In a comment on Mark Guzdial’s blog post Pushback in California on Computing in Schools, “lizaloop” wrote
2. While I support the effort to bring programming into schools I’d like to see us also emphasize the concept of each person taking charge of his or her own learning. Because programming languages change so rapidly anyone who intends to do serious coding will have to repeat the learning process over and over. Our introductory CS classes need to focus more on “learning how to learn” than on the specifics of any one coding language.
While it is certainly true that programing languages go in and out of fashion (where are the COBOL programmers of my youth now?), and it is also true that people need to keep learning if they want to remain in any technical field for long, that doesn’t mean that intro CS courses should give up on teaching specifics and instead tackle the nebulous goal of “learning how to learn”.
In fact, one of the things that distinguishes computer programming from many other courses of study is that you must learn the specifics of the programming language and tools you are using if you are to get anything done. “Big picture” thinking does not get programs written. It does you no good to “learn how to learn”, if you then don’t learn any of the details.
One of the major things that students new to computer programming (and to other engineering fields) need to learn is that details matter. The specifics of the computer programming language they are learning matter—not forever, since they might never use that particular programming language again—but while they are doing what they are doing right now, the details matter. That is an enduring, transferable lesson, but it depends on having a course in which the specifics of the coding language are viewed as important.
Of course, this does not mean that the teacher has to spend a lot of time on the details—the compiler or interpreter will make it abundantly clear to the students that details matter. But the teacher can strengthen or weaken that lesson by their own example and by their grading. Teachers who only do sloppy pseudocode on the board, never filling in the missing details or correcting mistakes, will convey the impression that the details are unimportant. Teachers who don’t mark down sign errors, punctuation errors, and off-by-one errors in quiz or exam answers also give the impression that “close is good enough”, which is emphatically not the case in real programming. Teachers who never read their students’ programs, but only do crude I/O testing to grade programs, will give the impression that documentation doesn’t matter.
On the other hand, teachers who spend all their time fussing over semicolons and never talking about the bigger ideas of algorithms, data structures, problem decomposition, and program documentation will produce low-quality copy editors, not programmers. One reason I like Python as a pedagogic language is that the syntax is simpler than many other languages, so that I can get the details right without having to spend so much time explaining the details (and the students can spend more time on more interesting debugging than chasing down punctuation errors).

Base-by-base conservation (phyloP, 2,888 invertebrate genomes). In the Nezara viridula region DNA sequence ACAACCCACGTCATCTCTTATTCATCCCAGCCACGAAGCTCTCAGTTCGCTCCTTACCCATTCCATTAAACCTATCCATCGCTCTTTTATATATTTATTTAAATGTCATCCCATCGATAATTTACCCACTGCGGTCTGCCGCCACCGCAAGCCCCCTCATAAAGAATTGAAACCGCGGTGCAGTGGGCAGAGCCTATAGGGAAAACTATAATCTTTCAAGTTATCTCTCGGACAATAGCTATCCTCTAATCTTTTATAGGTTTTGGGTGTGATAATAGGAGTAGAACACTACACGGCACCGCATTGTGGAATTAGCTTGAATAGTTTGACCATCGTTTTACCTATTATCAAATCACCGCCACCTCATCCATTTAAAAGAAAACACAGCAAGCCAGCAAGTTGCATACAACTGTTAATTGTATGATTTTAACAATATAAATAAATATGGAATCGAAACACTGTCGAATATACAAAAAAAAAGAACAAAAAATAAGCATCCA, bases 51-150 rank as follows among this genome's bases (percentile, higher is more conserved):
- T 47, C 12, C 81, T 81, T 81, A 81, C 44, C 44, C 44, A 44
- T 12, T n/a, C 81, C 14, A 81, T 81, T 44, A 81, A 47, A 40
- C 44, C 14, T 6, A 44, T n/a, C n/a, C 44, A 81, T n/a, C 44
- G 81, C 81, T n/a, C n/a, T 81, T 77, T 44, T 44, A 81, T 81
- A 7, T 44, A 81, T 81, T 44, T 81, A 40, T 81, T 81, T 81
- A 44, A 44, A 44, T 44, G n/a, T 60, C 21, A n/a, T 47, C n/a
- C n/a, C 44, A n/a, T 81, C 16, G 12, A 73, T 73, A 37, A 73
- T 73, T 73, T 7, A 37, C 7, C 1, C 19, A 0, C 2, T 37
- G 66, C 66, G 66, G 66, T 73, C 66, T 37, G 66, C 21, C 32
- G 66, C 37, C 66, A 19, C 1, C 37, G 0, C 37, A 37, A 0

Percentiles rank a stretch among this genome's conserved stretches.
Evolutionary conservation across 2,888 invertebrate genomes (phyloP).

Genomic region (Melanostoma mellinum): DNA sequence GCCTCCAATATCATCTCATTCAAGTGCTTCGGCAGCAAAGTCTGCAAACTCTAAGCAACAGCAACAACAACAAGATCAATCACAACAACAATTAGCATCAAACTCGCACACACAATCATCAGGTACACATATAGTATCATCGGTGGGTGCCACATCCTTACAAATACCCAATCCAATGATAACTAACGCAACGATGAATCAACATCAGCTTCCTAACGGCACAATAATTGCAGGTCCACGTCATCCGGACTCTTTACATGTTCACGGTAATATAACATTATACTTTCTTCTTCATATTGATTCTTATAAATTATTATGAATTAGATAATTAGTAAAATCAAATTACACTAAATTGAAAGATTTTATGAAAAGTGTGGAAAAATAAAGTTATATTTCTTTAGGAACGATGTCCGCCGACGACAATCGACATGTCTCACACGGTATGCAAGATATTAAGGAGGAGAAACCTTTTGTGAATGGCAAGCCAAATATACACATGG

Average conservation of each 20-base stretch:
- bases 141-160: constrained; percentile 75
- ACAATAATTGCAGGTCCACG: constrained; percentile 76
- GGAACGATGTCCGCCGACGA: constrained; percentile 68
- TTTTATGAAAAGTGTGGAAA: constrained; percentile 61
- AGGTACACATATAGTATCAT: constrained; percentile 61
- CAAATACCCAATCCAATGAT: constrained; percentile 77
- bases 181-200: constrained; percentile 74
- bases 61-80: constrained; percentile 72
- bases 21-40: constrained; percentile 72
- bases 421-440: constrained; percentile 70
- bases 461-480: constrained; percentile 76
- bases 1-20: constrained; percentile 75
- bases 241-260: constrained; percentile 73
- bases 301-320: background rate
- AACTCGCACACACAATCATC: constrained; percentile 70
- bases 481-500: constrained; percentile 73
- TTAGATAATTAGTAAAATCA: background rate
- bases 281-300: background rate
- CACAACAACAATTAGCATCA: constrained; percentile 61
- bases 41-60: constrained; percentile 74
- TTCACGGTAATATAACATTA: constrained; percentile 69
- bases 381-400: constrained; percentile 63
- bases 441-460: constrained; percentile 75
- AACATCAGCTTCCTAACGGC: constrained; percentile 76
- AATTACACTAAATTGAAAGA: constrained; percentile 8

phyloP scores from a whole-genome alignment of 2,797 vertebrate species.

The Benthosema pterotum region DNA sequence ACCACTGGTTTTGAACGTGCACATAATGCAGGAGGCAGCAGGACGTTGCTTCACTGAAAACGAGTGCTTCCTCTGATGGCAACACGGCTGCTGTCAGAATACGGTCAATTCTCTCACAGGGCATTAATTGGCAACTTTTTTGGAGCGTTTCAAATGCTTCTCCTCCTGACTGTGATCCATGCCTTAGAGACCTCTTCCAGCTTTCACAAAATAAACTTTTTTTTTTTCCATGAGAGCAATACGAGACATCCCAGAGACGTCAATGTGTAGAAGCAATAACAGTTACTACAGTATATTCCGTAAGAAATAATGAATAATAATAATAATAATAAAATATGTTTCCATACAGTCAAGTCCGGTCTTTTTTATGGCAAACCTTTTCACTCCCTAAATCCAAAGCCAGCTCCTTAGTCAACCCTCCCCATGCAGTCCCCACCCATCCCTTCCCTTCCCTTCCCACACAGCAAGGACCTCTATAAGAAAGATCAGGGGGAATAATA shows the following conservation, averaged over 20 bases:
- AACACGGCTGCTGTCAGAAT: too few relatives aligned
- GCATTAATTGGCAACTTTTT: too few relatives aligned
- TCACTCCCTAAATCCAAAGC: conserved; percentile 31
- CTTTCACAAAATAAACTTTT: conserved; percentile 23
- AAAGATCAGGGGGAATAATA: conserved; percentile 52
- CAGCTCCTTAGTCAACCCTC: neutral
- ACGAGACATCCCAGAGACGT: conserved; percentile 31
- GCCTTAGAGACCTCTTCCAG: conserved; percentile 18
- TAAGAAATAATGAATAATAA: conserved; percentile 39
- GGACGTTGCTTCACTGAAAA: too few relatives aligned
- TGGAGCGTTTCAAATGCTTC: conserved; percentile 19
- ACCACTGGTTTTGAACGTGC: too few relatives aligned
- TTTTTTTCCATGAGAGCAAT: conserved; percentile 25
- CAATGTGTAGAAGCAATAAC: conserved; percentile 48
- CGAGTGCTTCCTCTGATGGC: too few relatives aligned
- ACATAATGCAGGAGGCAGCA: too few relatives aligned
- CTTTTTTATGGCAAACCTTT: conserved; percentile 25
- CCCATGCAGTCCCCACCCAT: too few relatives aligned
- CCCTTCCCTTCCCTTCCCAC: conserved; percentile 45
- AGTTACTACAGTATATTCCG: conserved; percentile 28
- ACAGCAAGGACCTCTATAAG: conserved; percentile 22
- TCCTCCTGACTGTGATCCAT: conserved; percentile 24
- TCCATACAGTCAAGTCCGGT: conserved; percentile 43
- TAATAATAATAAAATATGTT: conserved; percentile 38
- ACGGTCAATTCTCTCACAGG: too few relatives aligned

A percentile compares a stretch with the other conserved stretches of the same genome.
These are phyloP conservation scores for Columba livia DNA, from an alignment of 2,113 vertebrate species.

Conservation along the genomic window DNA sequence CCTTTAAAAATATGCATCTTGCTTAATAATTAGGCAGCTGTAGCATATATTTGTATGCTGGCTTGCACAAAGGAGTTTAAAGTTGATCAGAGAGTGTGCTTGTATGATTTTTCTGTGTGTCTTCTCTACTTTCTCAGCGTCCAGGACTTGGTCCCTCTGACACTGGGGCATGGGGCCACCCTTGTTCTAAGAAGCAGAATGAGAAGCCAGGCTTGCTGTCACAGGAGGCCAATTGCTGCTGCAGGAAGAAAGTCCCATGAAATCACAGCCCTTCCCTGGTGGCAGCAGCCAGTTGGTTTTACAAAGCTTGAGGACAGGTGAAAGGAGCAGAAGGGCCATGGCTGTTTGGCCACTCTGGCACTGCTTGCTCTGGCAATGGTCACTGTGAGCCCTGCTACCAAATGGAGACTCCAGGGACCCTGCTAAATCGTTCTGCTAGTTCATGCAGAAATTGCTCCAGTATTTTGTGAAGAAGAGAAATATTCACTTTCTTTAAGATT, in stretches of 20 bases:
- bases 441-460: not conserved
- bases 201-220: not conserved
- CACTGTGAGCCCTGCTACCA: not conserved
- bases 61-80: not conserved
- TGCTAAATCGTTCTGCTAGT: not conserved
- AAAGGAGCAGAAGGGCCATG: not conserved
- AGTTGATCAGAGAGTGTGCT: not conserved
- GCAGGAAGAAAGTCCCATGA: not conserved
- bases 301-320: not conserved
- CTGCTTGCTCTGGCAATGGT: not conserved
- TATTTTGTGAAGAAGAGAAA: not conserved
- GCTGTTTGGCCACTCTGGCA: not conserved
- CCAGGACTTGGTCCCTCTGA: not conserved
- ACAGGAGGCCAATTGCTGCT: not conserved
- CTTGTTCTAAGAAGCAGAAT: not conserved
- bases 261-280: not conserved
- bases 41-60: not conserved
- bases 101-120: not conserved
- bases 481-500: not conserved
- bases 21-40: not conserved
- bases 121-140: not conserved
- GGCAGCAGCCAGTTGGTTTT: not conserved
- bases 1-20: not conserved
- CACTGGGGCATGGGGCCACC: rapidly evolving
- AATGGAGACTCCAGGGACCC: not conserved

But I’m not trying to dump on lizaloop’s ideas entirely. Computer programming courses are a good place to teach students to “learn how to learn”, though not by ignoring the specifics and following some sort of touchy-feely metacognition curriculum. Indeed, it is because of the specific details that students must master to get anything done that programming is such a good subject for learning how to learn.
Those specifics are essential to the task at hand (not some nebulous future need that is all most math or science classes manage), but they are easily looked up in on-line documentation with generic Google searches. Try googling things like python reverse string, HTML color, or c++ function pointer to see how easy it is to get online tutorials and documentation on specific details.
It is completely reasonable for a teacher to give students concepts and keywords, but expect them to look up some of the details for themselves. For example, a teacher might explain RGB color space and how colors are often encoded as three one-byte numbers in hexadecimal format, but not give any specific color codes, expecting students to find the codes they need either by experimentation or by on-line search.
In the approach I’m suggesting, the students are still focused on the details of the coding language, but they are also learning how to learn (at least at the lowest level of learning how to look up specific facts).
Teaching students how to learn more complex concepts on their own (like how to choose which color space to work in) is probably a forlorn hope, but getting them to learn to look up specific facts (like how to transform from HSV color space to RGB color space) and low-level details (like HTML color codes or how to reverse a string in Python) is certainly a reasonable expectation for an intro CS course.